Separation anxiety in dogs is real. Remember that time when you came home to chewed-up shoes? Yes, that was because of separation anxiety. The scratched-up front door – yes that too. Let that sink in. Have you noticed how nervous your doggo gets every time you reach the front door knob or how they go bananas on your return?
Separation anxiety makes your dog do a lot of out-of-the-box stuff. Continuous howling, piddled-up couch, slobbering like crazy, unusual behaviors – all done in your absence. Working out the mystery behind your dog's haywire behavior can be tricky especially when all the action takes place in your absence.
To help you reach the bottom of this mystery, we compiled an article that undertakes all the necessary details about separation anxiety in dogs – what is it, how is it caused, and what foolproof ways are to deal with it.
All you have to do is read with full attention, relate to reach out to the underlying problem, and follow the steps that are guaranteed to bring back your furry friend's sanity.
What Is Dog Separation Anxiety?
Separation anxiety is a mental health issue, also known as separation anxiety disorder (SAD). Unfortunately, this separation anxiety is common in dogs too, way too common, we must say. Almost8 out of 10 dogsexperience this condition.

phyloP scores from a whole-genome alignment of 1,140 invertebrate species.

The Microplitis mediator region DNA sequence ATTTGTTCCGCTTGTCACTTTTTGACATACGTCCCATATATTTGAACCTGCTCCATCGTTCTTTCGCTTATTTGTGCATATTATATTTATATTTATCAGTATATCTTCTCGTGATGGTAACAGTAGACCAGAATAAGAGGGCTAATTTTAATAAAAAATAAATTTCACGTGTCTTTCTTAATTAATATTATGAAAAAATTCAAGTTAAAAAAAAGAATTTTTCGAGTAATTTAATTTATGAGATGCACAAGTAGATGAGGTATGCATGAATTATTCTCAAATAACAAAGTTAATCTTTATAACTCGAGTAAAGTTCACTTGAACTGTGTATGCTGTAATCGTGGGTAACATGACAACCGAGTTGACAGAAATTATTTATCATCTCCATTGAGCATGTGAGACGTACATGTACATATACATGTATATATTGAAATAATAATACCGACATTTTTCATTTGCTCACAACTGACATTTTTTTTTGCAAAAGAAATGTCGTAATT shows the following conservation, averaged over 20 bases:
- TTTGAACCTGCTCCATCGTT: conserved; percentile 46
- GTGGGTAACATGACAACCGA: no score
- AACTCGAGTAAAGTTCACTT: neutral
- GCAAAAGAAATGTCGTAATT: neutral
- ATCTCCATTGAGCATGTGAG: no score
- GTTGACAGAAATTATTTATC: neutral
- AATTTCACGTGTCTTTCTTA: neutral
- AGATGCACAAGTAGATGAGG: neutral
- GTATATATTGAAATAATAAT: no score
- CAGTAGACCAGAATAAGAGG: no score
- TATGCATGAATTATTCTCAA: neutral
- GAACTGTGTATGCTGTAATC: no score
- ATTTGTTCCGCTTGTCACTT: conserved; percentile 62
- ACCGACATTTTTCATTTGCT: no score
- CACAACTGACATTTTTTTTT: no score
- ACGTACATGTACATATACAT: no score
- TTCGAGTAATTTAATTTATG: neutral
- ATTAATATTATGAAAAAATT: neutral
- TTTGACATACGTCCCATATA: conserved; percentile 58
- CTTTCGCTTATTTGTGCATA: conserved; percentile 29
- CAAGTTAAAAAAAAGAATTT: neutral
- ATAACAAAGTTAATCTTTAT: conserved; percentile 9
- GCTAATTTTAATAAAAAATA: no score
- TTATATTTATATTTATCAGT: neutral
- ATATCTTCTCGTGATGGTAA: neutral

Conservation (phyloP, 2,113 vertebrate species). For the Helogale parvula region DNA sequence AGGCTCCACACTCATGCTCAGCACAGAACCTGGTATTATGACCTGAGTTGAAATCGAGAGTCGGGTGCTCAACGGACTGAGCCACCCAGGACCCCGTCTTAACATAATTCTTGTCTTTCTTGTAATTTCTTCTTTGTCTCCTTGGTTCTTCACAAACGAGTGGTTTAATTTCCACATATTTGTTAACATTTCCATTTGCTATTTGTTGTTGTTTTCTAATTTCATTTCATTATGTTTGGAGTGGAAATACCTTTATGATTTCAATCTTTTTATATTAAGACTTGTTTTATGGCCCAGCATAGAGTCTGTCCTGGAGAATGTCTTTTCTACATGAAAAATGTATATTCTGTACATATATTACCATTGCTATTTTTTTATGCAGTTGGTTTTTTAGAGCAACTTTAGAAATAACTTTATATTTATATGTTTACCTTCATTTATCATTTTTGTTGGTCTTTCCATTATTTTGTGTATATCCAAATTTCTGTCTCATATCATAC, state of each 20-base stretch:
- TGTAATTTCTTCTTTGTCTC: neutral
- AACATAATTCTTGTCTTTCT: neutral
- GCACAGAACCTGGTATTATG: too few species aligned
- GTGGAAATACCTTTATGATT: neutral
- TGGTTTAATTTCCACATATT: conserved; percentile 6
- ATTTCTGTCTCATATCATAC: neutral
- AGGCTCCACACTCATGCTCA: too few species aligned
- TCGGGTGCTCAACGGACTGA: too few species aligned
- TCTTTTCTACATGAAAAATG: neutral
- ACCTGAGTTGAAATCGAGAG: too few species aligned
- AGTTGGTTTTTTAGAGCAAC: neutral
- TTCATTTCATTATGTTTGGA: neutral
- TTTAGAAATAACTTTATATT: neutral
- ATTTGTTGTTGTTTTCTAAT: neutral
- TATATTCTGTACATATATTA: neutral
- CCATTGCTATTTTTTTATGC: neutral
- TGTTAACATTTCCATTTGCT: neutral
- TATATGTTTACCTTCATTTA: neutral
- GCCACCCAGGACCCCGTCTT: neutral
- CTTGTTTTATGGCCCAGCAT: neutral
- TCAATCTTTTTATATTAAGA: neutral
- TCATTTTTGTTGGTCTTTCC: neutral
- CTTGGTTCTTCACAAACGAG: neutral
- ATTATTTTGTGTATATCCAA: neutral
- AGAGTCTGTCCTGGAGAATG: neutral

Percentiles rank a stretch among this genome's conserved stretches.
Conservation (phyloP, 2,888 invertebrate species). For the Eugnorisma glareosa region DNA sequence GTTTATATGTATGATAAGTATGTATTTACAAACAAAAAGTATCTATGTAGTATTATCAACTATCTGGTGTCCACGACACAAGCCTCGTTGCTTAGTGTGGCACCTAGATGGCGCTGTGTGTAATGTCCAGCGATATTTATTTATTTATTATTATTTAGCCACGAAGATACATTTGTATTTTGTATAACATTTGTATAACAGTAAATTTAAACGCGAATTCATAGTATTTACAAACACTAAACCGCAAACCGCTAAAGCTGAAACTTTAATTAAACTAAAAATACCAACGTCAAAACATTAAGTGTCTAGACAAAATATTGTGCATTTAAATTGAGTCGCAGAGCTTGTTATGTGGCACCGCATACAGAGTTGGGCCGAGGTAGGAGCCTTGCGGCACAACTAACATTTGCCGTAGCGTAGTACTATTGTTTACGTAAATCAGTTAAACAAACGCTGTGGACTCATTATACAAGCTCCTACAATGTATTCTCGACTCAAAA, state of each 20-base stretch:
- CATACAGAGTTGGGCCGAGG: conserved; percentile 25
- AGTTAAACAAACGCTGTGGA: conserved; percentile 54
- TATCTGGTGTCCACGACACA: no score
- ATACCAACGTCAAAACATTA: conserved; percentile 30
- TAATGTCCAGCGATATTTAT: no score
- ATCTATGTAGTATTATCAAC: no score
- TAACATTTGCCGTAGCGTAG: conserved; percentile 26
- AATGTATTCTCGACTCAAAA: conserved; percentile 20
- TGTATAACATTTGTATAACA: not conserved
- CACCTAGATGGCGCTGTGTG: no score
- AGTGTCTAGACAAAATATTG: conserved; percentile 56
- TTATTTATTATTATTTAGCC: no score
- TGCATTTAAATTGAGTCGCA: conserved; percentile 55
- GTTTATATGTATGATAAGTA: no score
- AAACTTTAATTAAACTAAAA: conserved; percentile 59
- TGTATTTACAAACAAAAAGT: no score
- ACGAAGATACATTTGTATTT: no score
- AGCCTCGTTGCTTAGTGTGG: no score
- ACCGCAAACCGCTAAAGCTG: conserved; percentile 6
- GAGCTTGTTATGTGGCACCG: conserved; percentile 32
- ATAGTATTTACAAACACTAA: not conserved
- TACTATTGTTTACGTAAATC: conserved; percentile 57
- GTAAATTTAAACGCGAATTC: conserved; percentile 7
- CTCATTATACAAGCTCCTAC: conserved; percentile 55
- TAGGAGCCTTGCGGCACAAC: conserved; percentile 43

Fortunately, this is a completely treatable condition if dealt right. But what is it? Simply put, it is when your dog gets super clingy with you and cannot bear the separation. This psychological condition affects dogs in a way that causes them to experience extreme distress and anxiety when left alone.
Separation anxiety in dogs is different from the temporary distress they feel when their owners leave. It is often characterized by a heightened level of anxiety that can significantly create havoc on the dog's well-being and quality of life.
Separation anxiety not only affects your dog but it indirectly affects your peace of mind as well. So as dog parents, you should understand and address separation anxiety not only to help our furries find a way out of it but to create a peaceful home life.
Dogs with separation anxiety show different behavioral and emotional symptoms. If you are suspecting your dog of going through separation anxiety, look for these signs and correlate them with the whole situation.
- House soiling
- Pacing & panting